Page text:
3. “America should rely on the entrepreneurship and goodness of its citizens to be a great society, not on the well-intentioned but ineffective policies of government agencies.”
This sentence is not incorrect, but it is weakly constructed, spoiling the conclusion by placing it near the head of the sentence and trailing off with the alternative. Sentences intended to persuade are most effective when they first dismiss an obverse point of view and are anchored with the point of argument. (The sentence preceding this parenthesis has a similar effect.) Also, the stated goal is stronger when located at the head of the sentence than at the tail: “To be a great society, America should rely not on the well-intentioned but ineffective policies of government agencies, but on the entrepreneurship and goodness of its citizens.”
4. “Every year, colleges inject a stream of impassioned, idealistic new leaders into our nation, eager to take on our country’s toughest challenges.”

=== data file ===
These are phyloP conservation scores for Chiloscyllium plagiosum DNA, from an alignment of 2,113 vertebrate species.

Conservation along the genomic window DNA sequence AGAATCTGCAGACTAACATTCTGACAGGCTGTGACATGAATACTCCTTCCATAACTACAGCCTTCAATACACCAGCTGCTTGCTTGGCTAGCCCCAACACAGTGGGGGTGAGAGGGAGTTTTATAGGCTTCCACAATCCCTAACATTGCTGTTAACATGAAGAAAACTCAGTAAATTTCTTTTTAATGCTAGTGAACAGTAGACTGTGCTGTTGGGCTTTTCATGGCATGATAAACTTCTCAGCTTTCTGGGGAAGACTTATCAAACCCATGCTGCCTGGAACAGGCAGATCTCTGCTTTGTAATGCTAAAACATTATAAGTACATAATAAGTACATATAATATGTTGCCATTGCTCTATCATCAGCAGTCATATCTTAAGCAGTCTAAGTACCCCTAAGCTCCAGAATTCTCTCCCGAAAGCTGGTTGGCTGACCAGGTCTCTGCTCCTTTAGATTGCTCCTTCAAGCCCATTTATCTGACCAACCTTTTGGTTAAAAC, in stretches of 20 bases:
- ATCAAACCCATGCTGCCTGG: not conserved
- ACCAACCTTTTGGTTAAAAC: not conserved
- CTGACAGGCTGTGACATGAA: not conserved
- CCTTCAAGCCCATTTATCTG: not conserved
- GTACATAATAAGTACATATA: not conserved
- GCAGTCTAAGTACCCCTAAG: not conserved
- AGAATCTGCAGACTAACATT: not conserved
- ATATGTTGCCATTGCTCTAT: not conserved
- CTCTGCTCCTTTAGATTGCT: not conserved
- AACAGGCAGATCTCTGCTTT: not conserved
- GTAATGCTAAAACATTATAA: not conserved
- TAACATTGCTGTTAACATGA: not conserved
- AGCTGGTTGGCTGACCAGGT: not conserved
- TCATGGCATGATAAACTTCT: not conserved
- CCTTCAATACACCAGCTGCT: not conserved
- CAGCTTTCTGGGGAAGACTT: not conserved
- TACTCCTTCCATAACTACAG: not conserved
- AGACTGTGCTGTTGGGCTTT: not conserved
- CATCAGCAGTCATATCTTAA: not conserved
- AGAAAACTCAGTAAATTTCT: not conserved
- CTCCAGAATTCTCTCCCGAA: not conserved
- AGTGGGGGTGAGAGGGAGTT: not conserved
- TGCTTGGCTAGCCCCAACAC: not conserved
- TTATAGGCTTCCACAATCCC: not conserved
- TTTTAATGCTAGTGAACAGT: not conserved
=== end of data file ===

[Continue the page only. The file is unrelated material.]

The modifying phrase “into our nation,” and especially the comma following it, retard the momentum of this sentence. By placing the phrase earlier in the sentence, the writer solidifies the “inject . . . nation” imagery and omits the obstructive comma, thereby streamlining the statement: “Every year, colleges inject into our nation a stream of impassioned, idealistic new leaders eager to take on our country’s toughest challenges.”
5. “The fact is, evangelicals have progressed a long way in a very short time when it comes to relations with Catholics.”
The explanatory modifier about the target segment of Christians for the evangelicals is best located earlier in the sentence, which is strengthened by placing the accomplishment at its end: “The fact is, when it comes to relations with Catholics, evangelicals have progressed a long way in a very short time.”Recommended for you: « Gradable Words »
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10 Responses to “A Quiz About Tactical Syntactical Revision”
I think the new format’s easier if you’re looking to read up on a topic/ concept, but the old format is certainly the preferred topic if its more of a quiz.